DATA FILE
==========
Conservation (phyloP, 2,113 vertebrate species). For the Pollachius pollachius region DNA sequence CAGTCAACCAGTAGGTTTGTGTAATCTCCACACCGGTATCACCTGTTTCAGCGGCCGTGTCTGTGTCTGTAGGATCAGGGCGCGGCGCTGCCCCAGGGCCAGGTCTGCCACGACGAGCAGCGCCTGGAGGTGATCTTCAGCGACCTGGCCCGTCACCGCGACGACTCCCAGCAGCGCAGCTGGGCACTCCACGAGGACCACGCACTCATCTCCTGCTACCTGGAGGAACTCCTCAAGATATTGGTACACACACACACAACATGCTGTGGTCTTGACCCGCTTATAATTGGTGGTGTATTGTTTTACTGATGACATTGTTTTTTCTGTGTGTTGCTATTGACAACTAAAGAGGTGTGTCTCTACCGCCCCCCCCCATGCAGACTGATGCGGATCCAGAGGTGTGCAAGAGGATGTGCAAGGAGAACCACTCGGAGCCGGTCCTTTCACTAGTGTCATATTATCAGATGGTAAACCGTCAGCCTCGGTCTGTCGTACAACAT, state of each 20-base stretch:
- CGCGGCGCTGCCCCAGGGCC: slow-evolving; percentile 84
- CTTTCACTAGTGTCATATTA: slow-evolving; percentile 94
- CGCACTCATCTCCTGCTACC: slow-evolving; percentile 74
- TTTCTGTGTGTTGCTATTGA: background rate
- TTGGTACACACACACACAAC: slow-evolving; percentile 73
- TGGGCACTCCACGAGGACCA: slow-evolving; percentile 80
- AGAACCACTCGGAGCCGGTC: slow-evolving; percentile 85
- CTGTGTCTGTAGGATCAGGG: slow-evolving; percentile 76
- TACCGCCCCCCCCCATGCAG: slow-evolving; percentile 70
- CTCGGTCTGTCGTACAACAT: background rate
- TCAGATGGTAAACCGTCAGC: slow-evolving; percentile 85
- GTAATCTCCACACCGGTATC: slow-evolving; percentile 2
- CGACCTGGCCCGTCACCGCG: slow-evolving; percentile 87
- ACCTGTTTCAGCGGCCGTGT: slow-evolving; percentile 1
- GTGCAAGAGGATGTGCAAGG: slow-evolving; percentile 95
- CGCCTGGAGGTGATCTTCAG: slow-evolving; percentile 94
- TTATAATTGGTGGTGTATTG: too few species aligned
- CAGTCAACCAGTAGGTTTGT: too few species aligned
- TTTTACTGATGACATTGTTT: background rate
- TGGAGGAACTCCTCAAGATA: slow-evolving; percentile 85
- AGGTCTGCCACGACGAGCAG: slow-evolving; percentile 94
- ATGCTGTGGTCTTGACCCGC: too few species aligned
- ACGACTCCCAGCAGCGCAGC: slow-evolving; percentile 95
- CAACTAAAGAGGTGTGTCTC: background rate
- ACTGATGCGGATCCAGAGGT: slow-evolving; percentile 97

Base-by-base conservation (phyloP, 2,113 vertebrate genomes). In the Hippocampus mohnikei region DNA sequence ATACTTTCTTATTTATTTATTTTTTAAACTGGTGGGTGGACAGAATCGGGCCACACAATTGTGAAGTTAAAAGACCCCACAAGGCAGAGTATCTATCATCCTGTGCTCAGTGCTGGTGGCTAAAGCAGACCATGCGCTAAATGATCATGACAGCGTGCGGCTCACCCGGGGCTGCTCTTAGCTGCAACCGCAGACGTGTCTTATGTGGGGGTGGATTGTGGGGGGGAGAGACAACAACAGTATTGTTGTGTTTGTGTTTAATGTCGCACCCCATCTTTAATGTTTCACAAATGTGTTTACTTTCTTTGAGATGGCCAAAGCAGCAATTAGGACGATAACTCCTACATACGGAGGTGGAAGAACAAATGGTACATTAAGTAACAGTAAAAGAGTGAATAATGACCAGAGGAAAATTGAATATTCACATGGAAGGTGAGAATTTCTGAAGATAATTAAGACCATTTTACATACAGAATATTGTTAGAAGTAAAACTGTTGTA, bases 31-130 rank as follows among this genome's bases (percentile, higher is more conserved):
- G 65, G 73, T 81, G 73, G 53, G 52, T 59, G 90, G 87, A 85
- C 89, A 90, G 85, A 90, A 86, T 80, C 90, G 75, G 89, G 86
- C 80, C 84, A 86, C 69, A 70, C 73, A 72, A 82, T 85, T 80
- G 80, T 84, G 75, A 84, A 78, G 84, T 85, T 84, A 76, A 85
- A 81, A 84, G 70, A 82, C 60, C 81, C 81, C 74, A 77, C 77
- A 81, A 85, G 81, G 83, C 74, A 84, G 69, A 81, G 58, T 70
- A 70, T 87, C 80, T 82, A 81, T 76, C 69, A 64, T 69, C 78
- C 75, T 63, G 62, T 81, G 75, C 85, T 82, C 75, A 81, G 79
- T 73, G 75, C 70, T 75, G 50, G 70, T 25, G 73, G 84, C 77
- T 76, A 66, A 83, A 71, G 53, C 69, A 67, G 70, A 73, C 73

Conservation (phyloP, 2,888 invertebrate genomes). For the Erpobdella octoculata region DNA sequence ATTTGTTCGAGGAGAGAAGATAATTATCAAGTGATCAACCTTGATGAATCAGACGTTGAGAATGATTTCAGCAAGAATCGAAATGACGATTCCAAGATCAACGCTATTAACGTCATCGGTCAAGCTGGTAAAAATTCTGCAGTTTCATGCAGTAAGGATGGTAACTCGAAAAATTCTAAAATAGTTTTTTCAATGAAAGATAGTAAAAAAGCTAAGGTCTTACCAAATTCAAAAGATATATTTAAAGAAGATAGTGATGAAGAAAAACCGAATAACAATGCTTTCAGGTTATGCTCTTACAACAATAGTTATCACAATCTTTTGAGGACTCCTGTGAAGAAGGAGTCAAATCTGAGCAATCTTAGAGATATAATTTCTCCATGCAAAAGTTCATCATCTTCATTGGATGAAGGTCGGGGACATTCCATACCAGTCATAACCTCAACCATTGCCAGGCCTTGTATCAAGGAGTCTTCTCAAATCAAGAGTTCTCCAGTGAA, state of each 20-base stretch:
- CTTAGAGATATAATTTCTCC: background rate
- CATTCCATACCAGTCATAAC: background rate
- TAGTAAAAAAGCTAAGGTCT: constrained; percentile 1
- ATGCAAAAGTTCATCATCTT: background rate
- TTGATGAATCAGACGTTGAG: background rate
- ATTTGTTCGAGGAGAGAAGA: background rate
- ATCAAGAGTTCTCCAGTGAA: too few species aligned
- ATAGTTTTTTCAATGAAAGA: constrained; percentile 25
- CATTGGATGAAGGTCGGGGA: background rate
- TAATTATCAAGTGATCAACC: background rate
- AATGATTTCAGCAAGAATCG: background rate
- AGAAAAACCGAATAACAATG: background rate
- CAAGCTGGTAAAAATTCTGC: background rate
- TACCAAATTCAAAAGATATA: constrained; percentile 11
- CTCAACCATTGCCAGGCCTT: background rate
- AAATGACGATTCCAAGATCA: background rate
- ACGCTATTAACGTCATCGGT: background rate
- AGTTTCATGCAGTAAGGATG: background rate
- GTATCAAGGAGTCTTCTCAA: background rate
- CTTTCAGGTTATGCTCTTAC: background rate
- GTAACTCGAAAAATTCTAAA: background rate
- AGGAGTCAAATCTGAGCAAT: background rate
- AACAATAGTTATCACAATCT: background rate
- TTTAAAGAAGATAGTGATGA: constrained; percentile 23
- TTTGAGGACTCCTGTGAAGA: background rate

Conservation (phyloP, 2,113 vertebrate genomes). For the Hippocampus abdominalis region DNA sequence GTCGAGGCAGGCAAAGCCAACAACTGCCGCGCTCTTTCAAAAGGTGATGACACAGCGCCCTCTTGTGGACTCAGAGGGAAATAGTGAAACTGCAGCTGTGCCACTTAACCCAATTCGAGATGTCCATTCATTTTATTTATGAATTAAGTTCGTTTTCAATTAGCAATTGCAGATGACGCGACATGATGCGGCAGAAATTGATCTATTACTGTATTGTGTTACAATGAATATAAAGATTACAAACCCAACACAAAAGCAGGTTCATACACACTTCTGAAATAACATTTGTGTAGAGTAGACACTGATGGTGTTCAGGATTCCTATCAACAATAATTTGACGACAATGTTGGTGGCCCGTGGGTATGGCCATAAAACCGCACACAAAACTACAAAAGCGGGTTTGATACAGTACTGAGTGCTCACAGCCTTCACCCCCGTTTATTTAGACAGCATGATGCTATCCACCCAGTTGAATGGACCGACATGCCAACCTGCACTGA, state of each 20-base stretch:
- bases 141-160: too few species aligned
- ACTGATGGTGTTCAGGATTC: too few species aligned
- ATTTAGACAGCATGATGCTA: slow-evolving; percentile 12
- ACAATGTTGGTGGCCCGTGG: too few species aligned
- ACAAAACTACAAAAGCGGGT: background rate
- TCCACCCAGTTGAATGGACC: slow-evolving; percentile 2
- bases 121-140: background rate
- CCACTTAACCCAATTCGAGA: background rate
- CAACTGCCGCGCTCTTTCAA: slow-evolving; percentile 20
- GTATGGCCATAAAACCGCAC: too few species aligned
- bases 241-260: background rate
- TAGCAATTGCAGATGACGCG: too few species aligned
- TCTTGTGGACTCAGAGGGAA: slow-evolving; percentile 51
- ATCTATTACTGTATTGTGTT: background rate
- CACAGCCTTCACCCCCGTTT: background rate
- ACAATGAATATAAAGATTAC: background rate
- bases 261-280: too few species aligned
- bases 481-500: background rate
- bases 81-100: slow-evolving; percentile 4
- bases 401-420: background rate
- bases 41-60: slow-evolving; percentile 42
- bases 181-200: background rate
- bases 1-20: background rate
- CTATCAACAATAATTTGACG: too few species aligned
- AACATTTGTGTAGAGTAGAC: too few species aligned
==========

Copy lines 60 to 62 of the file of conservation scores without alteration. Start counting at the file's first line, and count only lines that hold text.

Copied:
- AGGAGTCAAATCTGAGCAAT: background rate
- AACAATAGTTATCACAATCT: background rate
- TTTAAAGAAGATAGTGATGA: constrained; percentile 23